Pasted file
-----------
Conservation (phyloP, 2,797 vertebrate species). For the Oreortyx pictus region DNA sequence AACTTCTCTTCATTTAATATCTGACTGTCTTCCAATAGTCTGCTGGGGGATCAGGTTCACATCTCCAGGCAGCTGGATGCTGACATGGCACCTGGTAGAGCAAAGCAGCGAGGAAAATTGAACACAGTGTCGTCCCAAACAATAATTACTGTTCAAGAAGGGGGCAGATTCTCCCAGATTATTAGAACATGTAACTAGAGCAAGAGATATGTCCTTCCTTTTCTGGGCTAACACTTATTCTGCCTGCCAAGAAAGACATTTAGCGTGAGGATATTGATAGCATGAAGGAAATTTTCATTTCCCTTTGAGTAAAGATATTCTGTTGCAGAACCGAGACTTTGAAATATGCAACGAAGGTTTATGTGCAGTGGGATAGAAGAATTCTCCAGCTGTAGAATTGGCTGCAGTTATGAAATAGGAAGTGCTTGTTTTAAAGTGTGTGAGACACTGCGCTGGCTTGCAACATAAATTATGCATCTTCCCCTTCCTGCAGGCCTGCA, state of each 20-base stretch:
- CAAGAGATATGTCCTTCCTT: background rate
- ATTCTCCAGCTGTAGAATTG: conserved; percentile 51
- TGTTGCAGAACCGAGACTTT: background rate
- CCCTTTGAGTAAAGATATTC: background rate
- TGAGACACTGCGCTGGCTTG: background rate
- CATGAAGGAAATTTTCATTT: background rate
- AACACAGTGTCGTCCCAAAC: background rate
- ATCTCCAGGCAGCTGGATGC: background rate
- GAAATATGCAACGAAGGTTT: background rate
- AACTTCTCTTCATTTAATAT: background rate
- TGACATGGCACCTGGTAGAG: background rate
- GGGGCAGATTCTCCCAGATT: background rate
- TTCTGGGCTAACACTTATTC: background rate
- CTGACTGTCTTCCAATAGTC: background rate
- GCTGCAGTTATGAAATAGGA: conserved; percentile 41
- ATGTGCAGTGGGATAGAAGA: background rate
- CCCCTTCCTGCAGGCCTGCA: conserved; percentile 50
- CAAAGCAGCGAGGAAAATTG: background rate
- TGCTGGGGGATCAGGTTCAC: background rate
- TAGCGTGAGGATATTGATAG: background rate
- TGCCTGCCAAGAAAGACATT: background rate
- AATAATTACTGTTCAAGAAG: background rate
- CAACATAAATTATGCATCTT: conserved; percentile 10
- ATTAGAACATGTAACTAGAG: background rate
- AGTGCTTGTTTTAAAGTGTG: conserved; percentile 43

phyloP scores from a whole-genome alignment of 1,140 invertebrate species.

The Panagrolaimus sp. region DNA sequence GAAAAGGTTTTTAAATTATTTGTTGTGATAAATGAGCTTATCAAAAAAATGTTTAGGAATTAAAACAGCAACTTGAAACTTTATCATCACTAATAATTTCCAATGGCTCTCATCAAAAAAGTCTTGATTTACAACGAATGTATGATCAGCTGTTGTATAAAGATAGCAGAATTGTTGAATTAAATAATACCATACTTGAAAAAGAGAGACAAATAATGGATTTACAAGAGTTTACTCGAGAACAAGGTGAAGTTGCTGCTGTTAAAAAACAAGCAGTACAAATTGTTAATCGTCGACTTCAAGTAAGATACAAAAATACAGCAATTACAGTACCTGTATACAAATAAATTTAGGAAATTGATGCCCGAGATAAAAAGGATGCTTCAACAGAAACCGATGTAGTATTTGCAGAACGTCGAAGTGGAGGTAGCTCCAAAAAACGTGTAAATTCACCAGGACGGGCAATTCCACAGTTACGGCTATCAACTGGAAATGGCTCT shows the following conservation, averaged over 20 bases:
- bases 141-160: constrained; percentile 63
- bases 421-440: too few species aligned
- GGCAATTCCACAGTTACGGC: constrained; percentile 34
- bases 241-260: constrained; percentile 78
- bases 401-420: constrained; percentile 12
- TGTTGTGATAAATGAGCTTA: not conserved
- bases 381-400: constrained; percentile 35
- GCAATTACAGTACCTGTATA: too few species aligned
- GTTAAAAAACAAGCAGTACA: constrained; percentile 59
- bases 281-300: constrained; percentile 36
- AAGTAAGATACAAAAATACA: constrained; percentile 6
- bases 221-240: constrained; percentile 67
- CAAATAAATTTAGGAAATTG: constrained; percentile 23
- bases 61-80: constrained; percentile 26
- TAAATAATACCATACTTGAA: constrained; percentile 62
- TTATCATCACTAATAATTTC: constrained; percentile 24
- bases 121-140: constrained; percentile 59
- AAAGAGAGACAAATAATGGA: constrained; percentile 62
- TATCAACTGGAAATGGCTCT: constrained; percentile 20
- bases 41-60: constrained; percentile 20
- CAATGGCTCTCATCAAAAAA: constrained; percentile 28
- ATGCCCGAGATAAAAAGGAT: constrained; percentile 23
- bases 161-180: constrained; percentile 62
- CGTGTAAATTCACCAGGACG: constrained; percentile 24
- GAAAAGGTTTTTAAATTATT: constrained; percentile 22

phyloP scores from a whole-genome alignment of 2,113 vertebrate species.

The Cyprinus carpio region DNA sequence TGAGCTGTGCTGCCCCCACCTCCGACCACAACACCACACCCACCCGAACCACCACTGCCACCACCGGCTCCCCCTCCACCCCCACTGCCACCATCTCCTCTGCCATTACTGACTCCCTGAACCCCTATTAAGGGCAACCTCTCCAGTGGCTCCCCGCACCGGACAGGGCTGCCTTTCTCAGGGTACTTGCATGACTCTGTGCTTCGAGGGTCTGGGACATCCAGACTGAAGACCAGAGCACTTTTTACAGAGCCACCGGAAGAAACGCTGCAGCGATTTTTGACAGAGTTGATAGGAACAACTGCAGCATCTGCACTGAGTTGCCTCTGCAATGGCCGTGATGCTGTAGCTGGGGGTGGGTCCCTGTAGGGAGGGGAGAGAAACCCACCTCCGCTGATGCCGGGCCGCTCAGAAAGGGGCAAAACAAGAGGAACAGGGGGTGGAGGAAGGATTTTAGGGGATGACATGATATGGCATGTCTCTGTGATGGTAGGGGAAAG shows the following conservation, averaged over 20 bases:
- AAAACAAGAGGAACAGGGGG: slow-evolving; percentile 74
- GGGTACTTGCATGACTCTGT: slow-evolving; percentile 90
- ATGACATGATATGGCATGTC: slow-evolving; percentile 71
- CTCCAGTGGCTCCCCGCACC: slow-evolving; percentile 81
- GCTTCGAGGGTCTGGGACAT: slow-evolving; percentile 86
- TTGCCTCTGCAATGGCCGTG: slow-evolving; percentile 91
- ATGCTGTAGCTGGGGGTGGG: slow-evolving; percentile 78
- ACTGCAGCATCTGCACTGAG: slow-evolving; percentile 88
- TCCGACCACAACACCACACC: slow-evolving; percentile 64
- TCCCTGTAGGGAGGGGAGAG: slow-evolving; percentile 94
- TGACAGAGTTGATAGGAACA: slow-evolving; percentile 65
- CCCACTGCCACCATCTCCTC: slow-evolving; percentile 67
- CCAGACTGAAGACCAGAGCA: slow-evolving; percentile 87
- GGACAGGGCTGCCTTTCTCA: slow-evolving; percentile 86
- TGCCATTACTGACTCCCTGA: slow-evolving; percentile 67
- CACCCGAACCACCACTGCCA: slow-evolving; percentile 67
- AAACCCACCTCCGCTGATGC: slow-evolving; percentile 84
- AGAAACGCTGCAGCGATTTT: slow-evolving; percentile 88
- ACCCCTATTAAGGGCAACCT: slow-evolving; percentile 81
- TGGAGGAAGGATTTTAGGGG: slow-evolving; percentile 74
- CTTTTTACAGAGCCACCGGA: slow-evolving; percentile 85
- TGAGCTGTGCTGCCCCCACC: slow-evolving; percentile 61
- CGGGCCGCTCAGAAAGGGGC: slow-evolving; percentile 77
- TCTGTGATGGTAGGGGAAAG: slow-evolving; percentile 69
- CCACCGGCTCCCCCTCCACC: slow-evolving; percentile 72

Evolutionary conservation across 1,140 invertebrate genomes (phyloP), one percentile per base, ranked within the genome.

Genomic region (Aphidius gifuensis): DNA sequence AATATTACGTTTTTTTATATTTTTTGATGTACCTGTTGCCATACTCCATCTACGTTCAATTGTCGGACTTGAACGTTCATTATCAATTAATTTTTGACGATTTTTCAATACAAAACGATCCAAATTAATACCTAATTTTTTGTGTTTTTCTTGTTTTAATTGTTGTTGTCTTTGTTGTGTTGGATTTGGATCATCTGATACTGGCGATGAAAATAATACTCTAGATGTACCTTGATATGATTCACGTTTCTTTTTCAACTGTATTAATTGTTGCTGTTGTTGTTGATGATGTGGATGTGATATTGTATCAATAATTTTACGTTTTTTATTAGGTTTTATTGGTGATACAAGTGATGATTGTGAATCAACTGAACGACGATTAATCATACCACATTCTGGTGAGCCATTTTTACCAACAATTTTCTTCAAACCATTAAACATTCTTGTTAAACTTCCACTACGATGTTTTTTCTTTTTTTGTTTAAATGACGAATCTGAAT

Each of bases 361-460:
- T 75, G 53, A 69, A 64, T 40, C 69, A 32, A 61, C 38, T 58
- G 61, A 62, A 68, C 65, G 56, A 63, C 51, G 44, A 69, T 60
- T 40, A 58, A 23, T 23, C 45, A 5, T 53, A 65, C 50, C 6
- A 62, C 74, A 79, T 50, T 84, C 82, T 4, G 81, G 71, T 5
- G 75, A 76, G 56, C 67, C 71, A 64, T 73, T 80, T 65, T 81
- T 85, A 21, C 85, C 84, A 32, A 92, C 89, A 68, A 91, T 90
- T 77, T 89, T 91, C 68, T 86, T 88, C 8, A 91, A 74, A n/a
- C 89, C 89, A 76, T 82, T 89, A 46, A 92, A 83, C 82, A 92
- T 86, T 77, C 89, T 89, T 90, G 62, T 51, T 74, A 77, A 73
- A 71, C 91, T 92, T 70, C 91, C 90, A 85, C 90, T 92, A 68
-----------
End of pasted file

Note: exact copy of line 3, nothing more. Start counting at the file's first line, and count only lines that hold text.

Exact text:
- ATTCTCCAGCTGTAGAATTG: conserved; percentile 51